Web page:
Maybe Michael Bay should direct this next battle of the robot titans: Googlebot vs the Apple iTunes Web Servers – Dark of the Web?
It seems that as of today, the Apple iTunes Preview Web servers are not playing well with the googlebot. Take a look at the top three SERP descriptions for Angry Birds, one of the most popular iOS apps.
It seems there are some rather large differences in what I get when Bing and Google do their instant search term suggestions for something as vague as “what is”:
These results may also imply something about how much data has been gathered and is used for my personalized versions of both searches too. However, I don’t remember searching for any of these as either a "what is" search or for any of the other search terms.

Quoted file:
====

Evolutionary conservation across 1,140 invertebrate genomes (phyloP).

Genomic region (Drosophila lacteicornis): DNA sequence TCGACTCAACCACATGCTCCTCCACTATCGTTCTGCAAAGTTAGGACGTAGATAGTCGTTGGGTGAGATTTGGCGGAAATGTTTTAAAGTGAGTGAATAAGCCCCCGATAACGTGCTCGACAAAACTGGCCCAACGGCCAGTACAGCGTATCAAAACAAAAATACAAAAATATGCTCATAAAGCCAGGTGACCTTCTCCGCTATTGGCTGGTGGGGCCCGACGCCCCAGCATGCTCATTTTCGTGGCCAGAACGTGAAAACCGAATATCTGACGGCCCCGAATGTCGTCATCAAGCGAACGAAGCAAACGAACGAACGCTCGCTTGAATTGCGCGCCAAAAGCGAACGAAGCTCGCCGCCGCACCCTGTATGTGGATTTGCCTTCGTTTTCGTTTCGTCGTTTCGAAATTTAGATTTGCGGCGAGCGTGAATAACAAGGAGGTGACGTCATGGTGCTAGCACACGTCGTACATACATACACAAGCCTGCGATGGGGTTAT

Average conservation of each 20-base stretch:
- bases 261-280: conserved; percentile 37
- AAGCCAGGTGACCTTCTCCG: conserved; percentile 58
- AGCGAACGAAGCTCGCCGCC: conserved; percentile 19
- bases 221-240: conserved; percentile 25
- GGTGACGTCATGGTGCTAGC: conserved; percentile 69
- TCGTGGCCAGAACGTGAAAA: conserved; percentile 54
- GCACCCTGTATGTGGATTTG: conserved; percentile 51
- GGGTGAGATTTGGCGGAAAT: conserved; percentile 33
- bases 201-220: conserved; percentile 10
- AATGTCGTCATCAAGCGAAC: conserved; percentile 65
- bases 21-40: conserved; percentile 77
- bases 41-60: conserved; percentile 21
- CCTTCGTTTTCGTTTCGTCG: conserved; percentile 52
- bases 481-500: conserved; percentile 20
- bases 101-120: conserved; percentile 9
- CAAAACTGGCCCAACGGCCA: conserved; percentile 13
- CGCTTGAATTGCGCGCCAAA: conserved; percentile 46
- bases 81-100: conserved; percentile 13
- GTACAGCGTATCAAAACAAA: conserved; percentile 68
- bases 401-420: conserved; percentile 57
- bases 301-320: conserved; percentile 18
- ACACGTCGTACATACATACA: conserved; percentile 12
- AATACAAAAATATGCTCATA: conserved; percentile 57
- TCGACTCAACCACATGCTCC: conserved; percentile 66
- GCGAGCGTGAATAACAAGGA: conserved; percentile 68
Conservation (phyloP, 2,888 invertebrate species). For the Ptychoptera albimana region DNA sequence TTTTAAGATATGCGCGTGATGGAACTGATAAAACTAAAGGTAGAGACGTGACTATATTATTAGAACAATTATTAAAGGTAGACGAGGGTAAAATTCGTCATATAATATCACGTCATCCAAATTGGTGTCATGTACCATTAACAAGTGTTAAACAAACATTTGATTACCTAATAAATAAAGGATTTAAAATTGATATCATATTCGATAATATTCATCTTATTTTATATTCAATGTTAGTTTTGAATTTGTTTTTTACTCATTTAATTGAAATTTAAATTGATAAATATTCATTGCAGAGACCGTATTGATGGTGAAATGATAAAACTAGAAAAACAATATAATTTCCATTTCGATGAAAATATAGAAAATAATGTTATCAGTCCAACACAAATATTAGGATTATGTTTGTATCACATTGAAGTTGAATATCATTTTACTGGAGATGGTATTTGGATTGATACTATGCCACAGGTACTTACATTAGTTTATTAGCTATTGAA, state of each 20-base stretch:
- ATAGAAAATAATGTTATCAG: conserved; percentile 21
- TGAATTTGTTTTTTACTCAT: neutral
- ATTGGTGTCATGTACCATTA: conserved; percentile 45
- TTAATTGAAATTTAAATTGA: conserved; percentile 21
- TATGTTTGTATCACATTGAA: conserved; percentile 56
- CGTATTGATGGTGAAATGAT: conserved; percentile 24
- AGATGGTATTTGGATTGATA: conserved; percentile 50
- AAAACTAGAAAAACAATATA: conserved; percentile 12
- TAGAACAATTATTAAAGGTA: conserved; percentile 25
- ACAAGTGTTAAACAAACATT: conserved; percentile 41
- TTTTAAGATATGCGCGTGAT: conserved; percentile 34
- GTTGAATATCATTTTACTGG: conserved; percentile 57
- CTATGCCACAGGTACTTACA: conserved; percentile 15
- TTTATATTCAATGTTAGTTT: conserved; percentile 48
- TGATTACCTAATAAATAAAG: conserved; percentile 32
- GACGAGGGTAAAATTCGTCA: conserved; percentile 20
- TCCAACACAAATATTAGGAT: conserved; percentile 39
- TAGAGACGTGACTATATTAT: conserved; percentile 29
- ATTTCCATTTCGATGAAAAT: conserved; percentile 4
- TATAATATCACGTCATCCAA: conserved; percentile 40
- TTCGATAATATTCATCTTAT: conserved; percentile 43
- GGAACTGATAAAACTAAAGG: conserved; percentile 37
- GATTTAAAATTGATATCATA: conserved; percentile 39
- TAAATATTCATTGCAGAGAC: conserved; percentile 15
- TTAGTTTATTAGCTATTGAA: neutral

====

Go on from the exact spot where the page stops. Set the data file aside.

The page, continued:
Parliament? Gout? Gluten? The Illuminati? Strange indeed, but perhaps the makings of a great mystery-thriller novel!
A contextual computing approach may prove a breakthrough in personalized search efficiency.
Contextual computing refers to the enhancement of a user’s interactions by understanding the user, the context, and the applications and information being used, typically across a wide set of user goals. Contextual computing is not just about modeling user preferences and behavior or embedding computation everywhere, it’s about actively adapting the computational environment – for each and every user – at each point of computation. (p 50)
The Outride system was designed to be a generalized architecture for the personalization of search across a variety of information ecologies.(p 52)